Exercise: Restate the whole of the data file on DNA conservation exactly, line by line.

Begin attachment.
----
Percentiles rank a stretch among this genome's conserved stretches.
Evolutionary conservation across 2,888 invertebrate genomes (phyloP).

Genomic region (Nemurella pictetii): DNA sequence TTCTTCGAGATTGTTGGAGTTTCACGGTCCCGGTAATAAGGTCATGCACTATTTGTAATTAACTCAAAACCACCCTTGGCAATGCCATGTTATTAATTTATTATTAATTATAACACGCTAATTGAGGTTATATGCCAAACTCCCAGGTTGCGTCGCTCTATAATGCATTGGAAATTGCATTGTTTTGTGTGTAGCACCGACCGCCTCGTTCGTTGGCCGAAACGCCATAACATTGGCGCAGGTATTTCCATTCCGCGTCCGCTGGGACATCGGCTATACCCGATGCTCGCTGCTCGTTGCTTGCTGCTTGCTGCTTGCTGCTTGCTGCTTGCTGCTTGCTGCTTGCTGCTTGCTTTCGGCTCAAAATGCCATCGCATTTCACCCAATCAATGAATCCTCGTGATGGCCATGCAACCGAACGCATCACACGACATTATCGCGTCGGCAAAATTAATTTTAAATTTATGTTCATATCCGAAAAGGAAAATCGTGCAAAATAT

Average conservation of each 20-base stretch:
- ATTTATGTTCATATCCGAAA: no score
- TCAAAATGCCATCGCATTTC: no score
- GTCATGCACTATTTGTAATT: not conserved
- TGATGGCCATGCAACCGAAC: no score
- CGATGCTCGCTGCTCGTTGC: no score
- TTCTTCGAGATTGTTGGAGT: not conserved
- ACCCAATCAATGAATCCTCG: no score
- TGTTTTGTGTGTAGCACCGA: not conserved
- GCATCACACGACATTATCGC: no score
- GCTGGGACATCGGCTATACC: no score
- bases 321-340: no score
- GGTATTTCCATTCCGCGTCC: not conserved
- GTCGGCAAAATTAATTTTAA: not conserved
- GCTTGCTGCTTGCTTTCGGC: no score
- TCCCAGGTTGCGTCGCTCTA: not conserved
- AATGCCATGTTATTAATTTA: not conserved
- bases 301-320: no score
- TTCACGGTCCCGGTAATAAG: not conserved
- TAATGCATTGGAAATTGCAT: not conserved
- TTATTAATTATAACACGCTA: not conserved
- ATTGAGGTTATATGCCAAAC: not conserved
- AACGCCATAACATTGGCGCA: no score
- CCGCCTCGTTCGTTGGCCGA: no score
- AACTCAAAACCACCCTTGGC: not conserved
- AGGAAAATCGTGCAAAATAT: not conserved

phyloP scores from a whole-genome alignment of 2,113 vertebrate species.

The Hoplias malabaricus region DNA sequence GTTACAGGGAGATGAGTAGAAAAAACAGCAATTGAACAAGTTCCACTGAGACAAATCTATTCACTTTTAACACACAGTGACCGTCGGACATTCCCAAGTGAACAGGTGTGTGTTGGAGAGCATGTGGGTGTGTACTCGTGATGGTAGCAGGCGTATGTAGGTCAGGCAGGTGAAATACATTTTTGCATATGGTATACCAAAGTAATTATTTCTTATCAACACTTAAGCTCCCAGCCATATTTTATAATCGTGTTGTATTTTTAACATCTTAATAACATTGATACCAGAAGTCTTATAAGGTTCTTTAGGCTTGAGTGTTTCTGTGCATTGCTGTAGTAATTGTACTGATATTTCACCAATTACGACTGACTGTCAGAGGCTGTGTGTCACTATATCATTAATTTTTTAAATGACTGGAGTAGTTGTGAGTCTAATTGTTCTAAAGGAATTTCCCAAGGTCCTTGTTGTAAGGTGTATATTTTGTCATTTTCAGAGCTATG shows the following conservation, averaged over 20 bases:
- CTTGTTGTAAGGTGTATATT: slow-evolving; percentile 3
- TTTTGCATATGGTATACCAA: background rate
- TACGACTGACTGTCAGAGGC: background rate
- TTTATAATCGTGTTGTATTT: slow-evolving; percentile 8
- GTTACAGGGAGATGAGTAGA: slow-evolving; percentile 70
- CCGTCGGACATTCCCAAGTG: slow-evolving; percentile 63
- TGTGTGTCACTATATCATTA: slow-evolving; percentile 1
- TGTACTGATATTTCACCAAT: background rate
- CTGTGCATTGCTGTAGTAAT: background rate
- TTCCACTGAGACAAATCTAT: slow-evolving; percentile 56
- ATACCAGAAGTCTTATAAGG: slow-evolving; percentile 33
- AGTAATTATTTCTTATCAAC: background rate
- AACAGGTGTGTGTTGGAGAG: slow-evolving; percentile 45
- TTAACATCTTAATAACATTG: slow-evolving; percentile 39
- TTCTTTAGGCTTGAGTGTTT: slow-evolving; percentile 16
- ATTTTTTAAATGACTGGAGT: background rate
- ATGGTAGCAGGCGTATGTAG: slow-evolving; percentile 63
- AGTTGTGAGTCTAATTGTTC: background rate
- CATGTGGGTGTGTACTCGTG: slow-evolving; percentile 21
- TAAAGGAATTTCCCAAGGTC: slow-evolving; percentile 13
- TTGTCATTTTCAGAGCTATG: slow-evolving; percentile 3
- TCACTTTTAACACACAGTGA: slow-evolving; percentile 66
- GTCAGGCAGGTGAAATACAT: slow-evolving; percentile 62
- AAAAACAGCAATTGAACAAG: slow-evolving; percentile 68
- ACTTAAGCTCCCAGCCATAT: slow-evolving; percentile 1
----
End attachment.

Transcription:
Percentiles rank a stretch among this genome's conserved stretches.
Evolutionary conservation across 2,888 invertebrate genomes (phyloP).

Genomic region (Nemurella pictetii): DNA sequence TTCTTCGAGATTGTTGGAGTTTCACGGTCCCGGTAATAAGGTCATGCACTATTTGTAATTAACTCAAAACCACCCTTGGCAATGCCATGTTATTAATTTATTATTAATTATAACACGCTAATTGAGGTTATATGCCAAACTCCCAGGTTGCGTCGCTCTATAATGCATTGGAAATTGCATTGTTTTGTGTGTAGCACCGACCGCCTCGTTCGTTGGCCGAAACGCCATAACATTGGCGCAGGTATTTCCATTCCGCGTCCGCTGGGACATCGGCTATACCCGATGCTCGCTGCTCGTTGCTTGCTGCTTGCTGCTTGCTGCTTGCTGCTTGCTGCTTGCTGCTTGCTGCTTGCTTTCGGCTCAAAATGCCATCGCATTTCACCCAATCAATGAATCCTCGTGATGGCCATGCAACCGAACGCATCACACGACATTATCGCGTCGGCAAAATTAATTTTAAATTTATGTTCATATCCGAAAAGGAAAATCGTGCAAAATAT

Average conservation of each 20-base stretch:
- ATTTATGTTCATATCCGAAA: no score
- TCAAAATGCCATCGCATTTC: no score
- GTCATGCACTATTTGTAATT: not conserved
- TGATGGCCATGCAACCGAAC: no score
- CGATGCTCGCTGCTCGTTGC: no score
- TTCTTCGAGATTGTTGGAGT: not conserved
- ACCCAATCAATGAATCCTCG: no score
- TGTTTTGTGTGTAGCACCGA: not conserved
- GCATCACACGACATTATCGC: no score
- GCTGGGACATCGGCTATACC: no score
- bases 321-340: no score
- GGTATTTCCATTCCGCGTCC: not conserved
- GTCGGCAAAATTAATTTTAA: not conserved
- GCTTGCTGCTTGCTTTCGGC: no score
- TCCCAGGTTGCGTCGCTCTA: not conserved
- AATGCCATGTTATTAATTTA: not conserved
- bases 301-320: no score
- TTCACGGTCCCGGTAATAAG: not conserved
- TAATGCATTGGAAATTGCAT: not conserved
- TTATTAATTATAACACGCTA: not conserved
- ATTGAGGTTATATGCCAAAC: not conserved
- AACGCCATAACATTGGCGCA: no score
- CCGCCTCGTTCGTTGGCCGA: no score
- AACTCAAAACCACCCTTGGC: not conserved
- AGGAAAATCGTGCAAAATAT: not conserved

phyloP scores from a whole-genome alignment of 2,113 vertebrate species.

The Hoplias malabaricus region DNA sequence GTTACAGGGAGATGAGTAGAAAAAACAGCAATTGAACAAGTTCCACTGAGACAAATCTATTCACTTTTAACACACAGTGACCGTCGGACATTCCCAAGTGAACAGGTGTGTGTTGGAGAGCATGTGGGTGTGTACTCGTGATGGTAGCAGGCGTATGTAGGTCAGGCAGGTGAAATACATTTTTGCATATGGTATACCAAAGTAATTATTTCTTATCAACACTTAAGCTCCCAGCCATATTTTATAATCGTGTTGTATTTTTAACATCTTAATAACATTGATACCAGAAGTCTTATAAGGTTCTTTAGGCTTGAGTGTTTCTGTGCATTGCTGTAGTAATTGTACTGATATTTCACCAATTACGACTGACTGTCAGAGGCTGTGTGTCACTATATCATTAATTTTTTAAATGACTGGAGTAGTTGTGAGTCTAATTGTTCTAAAGGAATTTCCCAAGGTCCTTGTTGTAAGGTGTATATTTTGTCATTTTCAGAGCTATG shows the following conservation, averaged over 20 bases:
- CTTGTTGTAAGGTGTATATT: slow-evolving; percentile 3
- TTTTGCATATGGTATACCAA: background rate
- TACGACTGACTGTCAGAGGC: background rate
- TTTATAATCGTGTTGTATTT: slow-evolving; percentile 8
- GTTACAGGGAGATGAGTAGA: slow-evolving; percentile 70
- CCGTCGGACATTCCCAAGTG: slow-evolving; percentile 63
- TGTGTGTCACTATATCATTA: slow-evolving; percentile 1
- TGTACTGATATTTCACCAAT: background rate
- CTGTGCATTGCTGTAGTAAT: background rate
- TTCCACTGAGACAAATCTAT: slow-evolving; percentile 56
- ATACCAGAAGTCTTATAAGG: slow-evolving; percentile 33
- AGTAATTATTTCTTATCAAC: background rate
- AACAGGTGTGTGTTGGAGAG: slow-evolving; percentile 45
- TTAACATCTTAATAACATTG: slow-evolving; percentile 39
- TTCTTTAGGCTTGAGTGTTT: slow-evolving; percentile 16
- ATTTTTTAAATGACTGGAGT: background rate
- ATGGTAGCAGGCGTATGTAG: slow-evolving; percentile 63
- AGTTGTGAGTCTAATTGTTC: background rate
- CATGTGGGTGTGTACTCGTG: slow-evolving; percentile 21
- TAAAGGAATTTCCCAAGGTC: slow-evolving; percentile 13
- TTGTCATTTTCAGAGCTATG: slow-evolving; percentile 3
- TCACTTTTAACACACAGTGA: slow-evolving; percentile 66
- GTCAGGCAGGTGAAATACAT: slow-evolving; percentile 62
- AAAAACAGCAATTGAACAAG: slow-evolving; percentile 68
- ACTTAAGCTCCCAGCCATAT: slow-evolving; percentile 1